The days creep along sluggishly in the little Carpathian health resort. You see no one, and no one sees you. It is boring enough to write idylls. I would have leisure here to supply a whole gallery of paintings, furnish a theater with new pieces for an entire season, a dozen virtuosos with concertos, trios, and duos, but—what am I saying—the upshot of it all is that I don’t do much more than to stretch the canvas, smooth the bow, line the scores. For I am—no false modesty, Friend Severin; you can lie to others, but you don’t quite succeed any longer in lying to yourself—I am nothing but a dilettante, a dilettante in painting, in poetry, in music, and several other of the so-called unprofitable arts, which, however, at present secure for their masters the income of a cabinet minister, or even that of a minor potentate. Above all else I am a dilettante in life.
Up to the present I have lived as I have painted and written poetry. I never got far beyond the preparation, the plan, the first act, the first stanza. There are people like that who begin everything and never finish anything. I am such a one.
But what am I saying?
To the business in hand.
I lie in my window, and the miserable little town, which fills me with despondency, really seems infinitely full of poetry. How wonderful the outlook upon the blue wall of high mountains interwoven with golden sunlight; mountain torrents weave through them like ribbons of silver! How clear and blue the heavens into which snowcapped crags project; how green and fresh the forested slopes; the meadows on which small herds graze, down to the yellow billows of grain where reapers stand and bend over and rise up again.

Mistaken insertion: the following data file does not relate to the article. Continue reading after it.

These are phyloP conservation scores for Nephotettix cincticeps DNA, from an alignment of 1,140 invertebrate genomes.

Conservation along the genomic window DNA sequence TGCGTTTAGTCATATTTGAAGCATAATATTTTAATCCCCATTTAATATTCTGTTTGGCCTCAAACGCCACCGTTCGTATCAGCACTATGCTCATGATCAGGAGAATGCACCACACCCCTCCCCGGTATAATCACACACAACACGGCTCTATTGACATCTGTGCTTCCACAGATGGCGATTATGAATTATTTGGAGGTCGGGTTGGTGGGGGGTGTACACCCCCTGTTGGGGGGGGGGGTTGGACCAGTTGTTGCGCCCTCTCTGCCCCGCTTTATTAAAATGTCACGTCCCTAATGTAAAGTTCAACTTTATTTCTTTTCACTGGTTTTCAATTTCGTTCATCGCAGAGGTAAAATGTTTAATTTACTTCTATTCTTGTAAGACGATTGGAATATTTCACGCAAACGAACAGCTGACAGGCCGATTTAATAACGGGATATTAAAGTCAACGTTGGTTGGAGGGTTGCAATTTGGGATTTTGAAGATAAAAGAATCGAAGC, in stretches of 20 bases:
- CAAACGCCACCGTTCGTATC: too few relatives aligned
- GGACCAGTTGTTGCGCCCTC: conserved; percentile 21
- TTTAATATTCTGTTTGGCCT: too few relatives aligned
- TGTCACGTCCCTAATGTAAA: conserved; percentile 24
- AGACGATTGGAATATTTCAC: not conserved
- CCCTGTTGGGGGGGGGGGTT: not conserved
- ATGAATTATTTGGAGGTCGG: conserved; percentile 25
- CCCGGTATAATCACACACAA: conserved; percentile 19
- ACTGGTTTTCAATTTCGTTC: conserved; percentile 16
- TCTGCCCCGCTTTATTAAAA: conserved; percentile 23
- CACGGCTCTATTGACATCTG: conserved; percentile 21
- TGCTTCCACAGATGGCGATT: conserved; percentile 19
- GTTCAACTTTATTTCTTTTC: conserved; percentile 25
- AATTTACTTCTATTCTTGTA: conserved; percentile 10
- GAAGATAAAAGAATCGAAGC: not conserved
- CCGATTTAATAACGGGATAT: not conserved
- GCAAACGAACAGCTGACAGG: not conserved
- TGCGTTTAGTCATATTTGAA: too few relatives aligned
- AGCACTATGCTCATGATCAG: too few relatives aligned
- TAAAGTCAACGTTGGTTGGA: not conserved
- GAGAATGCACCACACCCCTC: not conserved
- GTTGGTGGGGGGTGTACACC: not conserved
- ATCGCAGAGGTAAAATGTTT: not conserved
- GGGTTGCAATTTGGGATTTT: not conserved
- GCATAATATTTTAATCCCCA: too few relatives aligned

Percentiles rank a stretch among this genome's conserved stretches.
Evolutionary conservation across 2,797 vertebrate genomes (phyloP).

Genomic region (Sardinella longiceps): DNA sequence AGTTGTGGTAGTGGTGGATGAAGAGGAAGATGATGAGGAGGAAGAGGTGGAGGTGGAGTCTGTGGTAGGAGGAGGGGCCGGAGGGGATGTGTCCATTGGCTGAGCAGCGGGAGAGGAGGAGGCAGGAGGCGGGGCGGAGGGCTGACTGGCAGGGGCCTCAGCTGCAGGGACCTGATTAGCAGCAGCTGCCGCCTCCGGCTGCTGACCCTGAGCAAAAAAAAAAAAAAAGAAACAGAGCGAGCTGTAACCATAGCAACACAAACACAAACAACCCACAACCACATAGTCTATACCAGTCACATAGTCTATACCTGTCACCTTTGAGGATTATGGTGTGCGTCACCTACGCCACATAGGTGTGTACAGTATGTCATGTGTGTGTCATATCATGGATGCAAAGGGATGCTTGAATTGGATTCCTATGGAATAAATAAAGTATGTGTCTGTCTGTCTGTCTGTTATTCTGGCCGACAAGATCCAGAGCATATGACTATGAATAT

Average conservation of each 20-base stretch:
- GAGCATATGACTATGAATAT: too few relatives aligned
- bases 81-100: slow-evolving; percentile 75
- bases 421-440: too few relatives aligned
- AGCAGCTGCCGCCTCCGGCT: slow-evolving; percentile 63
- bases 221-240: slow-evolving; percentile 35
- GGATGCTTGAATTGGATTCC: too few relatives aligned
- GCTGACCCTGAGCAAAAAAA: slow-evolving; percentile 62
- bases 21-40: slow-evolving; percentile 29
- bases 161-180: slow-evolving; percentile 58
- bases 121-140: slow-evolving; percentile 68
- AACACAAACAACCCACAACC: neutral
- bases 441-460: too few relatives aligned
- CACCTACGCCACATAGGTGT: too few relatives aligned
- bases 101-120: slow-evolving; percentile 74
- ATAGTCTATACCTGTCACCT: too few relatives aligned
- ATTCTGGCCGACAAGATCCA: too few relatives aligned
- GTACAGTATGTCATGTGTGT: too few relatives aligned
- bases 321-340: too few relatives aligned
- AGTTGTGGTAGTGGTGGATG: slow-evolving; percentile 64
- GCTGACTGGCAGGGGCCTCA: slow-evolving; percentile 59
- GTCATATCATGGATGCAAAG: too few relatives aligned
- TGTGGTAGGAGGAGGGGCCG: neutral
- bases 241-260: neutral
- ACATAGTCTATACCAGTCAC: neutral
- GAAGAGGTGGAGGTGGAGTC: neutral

The house in which I live stands in a sort of park, or forest, or wilderness, whatever one wants to call it, and is very solitary.
Its sole inhabitants are myself, a widow from Lemberg, and Madame Tartakovska, who runs the house, a little old woman who grows older and smaller each day. There are also an old dog that limps on one leg and a young cat that continually plays with a ball of yarn. This ball of yarn, I believe, belongs to the widow.
She is said to be really beautiful, this widow, still very young, twenty-four at the most, and very rich. She dwells in the first story, and I on the ground floor. She always keeps the green blinds drawn and has a balcony entirely overgrown with green climbing plants. I for my part down below have a comfortable, intimate arbor of honeysuckle, in which I read and write and paint and sing like a bird among the twigs. I can look up on the balcony. Sometimes I actually do so, and then from time to time a white gown gleams between the dense green network.